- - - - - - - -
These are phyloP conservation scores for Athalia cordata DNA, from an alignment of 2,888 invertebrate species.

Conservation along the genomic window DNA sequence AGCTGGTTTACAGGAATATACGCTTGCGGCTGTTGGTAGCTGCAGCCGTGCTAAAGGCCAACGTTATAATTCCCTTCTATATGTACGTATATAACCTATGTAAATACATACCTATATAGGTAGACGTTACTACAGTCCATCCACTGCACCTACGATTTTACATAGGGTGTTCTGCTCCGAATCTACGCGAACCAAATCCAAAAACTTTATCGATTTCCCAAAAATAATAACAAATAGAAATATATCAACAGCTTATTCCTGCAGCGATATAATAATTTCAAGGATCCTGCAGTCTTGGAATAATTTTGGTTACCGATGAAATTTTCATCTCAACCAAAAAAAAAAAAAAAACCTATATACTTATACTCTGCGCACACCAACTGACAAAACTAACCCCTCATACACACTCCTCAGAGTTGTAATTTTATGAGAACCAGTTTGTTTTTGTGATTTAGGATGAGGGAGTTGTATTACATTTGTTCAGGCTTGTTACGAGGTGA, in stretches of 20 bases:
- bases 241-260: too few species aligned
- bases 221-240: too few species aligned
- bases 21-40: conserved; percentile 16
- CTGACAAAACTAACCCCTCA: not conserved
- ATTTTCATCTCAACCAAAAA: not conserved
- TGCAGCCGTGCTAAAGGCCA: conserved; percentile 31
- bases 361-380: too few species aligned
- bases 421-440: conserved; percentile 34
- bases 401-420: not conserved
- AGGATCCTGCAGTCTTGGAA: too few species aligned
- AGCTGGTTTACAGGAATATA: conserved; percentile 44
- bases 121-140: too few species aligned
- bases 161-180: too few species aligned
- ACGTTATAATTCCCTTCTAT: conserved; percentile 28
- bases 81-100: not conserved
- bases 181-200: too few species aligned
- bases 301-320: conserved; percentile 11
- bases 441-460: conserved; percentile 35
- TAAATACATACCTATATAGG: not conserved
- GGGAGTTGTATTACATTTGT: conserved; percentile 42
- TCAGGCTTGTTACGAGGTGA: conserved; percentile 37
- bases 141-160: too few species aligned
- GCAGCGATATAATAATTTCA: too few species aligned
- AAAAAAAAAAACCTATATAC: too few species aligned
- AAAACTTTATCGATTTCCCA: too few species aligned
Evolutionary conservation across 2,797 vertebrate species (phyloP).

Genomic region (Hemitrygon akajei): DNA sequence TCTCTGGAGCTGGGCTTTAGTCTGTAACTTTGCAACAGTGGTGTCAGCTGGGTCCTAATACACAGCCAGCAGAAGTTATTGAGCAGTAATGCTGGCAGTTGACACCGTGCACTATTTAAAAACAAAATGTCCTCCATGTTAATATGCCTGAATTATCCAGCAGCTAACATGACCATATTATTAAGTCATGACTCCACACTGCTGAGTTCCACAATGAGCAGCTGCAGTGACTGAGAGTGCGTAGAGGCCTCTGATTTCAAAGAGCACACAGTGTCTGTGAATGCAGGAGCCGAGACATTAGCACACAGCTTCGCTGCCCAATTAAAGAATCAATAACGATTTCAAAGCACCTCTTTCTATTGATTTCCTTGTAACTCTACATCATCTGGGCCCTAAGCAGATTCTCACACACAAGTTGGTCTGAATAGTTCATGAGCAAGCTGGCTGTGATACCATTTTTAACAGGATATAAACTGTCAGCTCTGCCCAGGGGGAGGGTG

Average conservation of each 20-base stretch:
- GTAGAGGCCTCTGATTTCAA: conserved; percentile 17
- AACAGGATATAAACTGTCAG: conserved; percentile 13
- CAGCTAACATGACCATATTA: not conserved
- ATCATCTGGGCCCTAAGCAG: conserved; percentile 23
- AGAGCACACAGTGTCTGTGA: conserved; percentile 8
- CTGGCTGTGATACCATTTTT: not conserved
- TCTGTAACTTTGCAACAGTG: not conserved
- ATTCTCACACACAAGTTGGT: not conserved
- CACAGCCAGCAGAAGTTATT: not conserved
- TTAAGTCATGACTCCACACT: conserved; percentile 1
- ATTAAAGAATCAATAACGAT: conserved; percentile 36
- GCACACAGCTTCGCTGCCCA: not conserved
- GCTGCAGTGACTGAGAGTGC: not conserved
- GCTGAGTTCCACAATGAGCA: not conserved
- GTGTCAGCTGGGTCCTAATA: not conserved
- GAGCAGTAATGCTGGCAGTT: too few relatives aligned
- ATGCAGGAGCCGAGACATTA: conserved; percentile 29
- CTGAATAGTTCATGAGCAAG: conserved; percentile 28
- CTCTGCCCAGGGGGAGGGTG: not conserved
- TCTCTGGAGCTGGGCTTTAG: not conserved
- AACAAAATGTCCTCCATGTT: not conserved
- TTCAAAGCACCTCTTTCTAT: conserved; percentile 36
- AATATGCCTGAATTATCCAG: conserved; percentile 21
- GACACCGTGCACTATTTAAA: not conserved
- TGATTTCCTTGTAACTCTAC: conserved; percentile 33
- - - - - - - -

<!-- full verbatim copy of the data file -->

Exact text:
These are phyloP conservation scores for Athalia cordata DNA, from an alignment of 2,888 invertebrate species.

Conservation along the genomic window DNA sequence AGCTGGTTTACAGGAATATACGCTTGCGGCTGTTGGTAGCTGCAGCCGTGCTAAAGGCCAACGTTATAATTCCCTTCTATATGTACGTATATAACCTATGTAAATACATACCTATATAGGTAGACGTTACTACAGTCCATCCACTGCACCTACGATTTTACATAGGGTGTTCTGCTCCGAATCTACGCGAACCAAATCCAAAAACTTTATCGATTTCCCAAAAATAATAACAAATAGAAATATATCAACAGCTTATTCCTGCAGCGATATAATAATTTCAAGGATCCTGCAGTCTTGGAATAATTTTGGTTACCGATGAAATTTTCATCTCAACCAAAAAAAAAAAAAAAACCTATATACTTATACTCTGCGCACACCAACTGACAAAACTAACCCCTCATACACACTCCTCAGAGTTGTAATTTTATGAGAACCAGTTTGTTTTTGTGATTTAGGATGAGGGAGTTGTATTACATTTGTTCAGGCTTGTTACGAGGTGA, in stretches of 20 bases:
- bases 241-260: too few species aligned
- bases 221-240: too few species aligned
- bases 21-40: conserved; percentile 16
- CTGACAAAACTAACCCCTCA: not conserved
- ATTTTCATCTCAACCAAAAA: not conserved
- TGCAGCCGTGCTAAAGGCCA: conserved; percentile 31
- bases 361-380: too few species aligned
- bases 421-440: conserved; percentile 34
- bases 401-420: not conserved
- AGGATCCTGCAGTCTTGGAA: too few species aligned
- AGCTGGTTTACAGGAATATA: conserved; percentile 44
- bases 121-140: too few species aligned
- bases 161-180: too few species aligned
- ACGTTATAATTCCCTTCTAT: conserved; percentile 28
- bases 81-100: not conserved
- bases 181-200: too few species aligned
- bases 301-320: conserved; percentile 11
- bases 441-460: conserved; percentile 35
- TAAATACATACCTATATAGG: not conserved
- GGGAGTTGTATTACATTTGT: conserved; percentile 42
- TCAGGCTTGTTACGAGGTGA: conserved; percentile 37
- bases 141-160: too few species aligned
- GCAGCGATATAATAATTTCA: too few species aligned
- AAAAAAAAAAACCTATATAC: too few species aligned
- AAAACTTTATCGATTTCCCA: too few species aligned
Evolutionary conservation across 2,797 vertebrate species (phyloP).

Genomic region (Hemitrygon akajei): DNA sequence TCTCTGGAGCTGGGCTTTAGTCTGTAACTTTGCAACAGTGGTGTCAGCTGGGTCCTAATACACAGCCAGCAGAAGTTATTGAGCAGTAATGCTGGCAGTTGACACCGTGCACTATTTAAAAACAAAATGTCCTCCATGTTAATATGCCTGAATTATCCAGCAGCTAACATGACCATATTATTAAGTCATGACTCCACACTGCTGAGTTCCACAATGAGCAGCTGCAGTGACTGAGAGTGCGTAGAGGCCTCTGATTTCAAAGAGCACACAGTGTCTGTGAATGCAGGAGCCGAGACATTAGCACACAGCTTCGCTGCCCAATTAAAGAATCAATAACGATTTCAAAGCACCTCTTTCTATTGATTTCCTTGTAACTCTACATCATCTGGGCCCTAAGCAGATTCTCACACACAAGTTGGTCTGAATAGTTCATGAGCAAGCTGGCTGTGATACCATTTTTAACAGGATATAAACTGTCAGCTCTGCCCAGGGGGAGGGTG

Average conservation of each 20-base stretch:
- GTAGAGGCCTCTGATTTCAA: conserved; percentile 17
- AACAGGATATAAACTGTCAG: conserved; percentile 13
- CAGCTAACATGACCATATTA: not conserved
- ATCATCTGGGCCCTAAGCAG: conserved; percentile 23
- AGAGCACACAGTGTCTGTGA: conserved; percentile 8
- CTGGCTGTGATACCATTTTT: not conserved
- TCTGTAACTTTGCAACAGTG: not conserved
- ATTCTCACACACAAGTTGGT: not conserved
- CACAGCCAGCAGAAGTTATT: not conserved
- TTAAGTCATGACTCCACACT: conserved; percentile 1
- ATTAAAGAATCAATAACGAT: conserved; percentile 36
- GCACACAGCTTCGCTGCCCA: not conserved
- GCTGCAGTGACTGAGAGTGC: not conserved
- GCTGAGTTCCACAATGAGCA: not conserved
- GTGTCAGCTGGGTCCTAATA: not conserved
- GAGCAGTAATGCTGGCAGTT: too few relatives aligned
- ATGCAGGAGCCGAGACATTA: conserved; percentile 29
- CTGAATAGTTCATGAGCAAG: conserved; percentile 28
- CTCTGCCCAGGGGGAGGGTG: not conserved
- TCTCTGGAGCTGGGCTTTAG: not conserved
- AACAAAATGTCCTCCATGTT: not conserved
- TTCAAAGCACCTCTTTCTAT: conserved; percentile 36
- AATATGCCTGAATTATCCAG: conserved; percentile 21
- GACACCGTGCACTATTTAAA: not conserved
- TGATTTCCTTGTAACTCTAC: conserved; percentile 33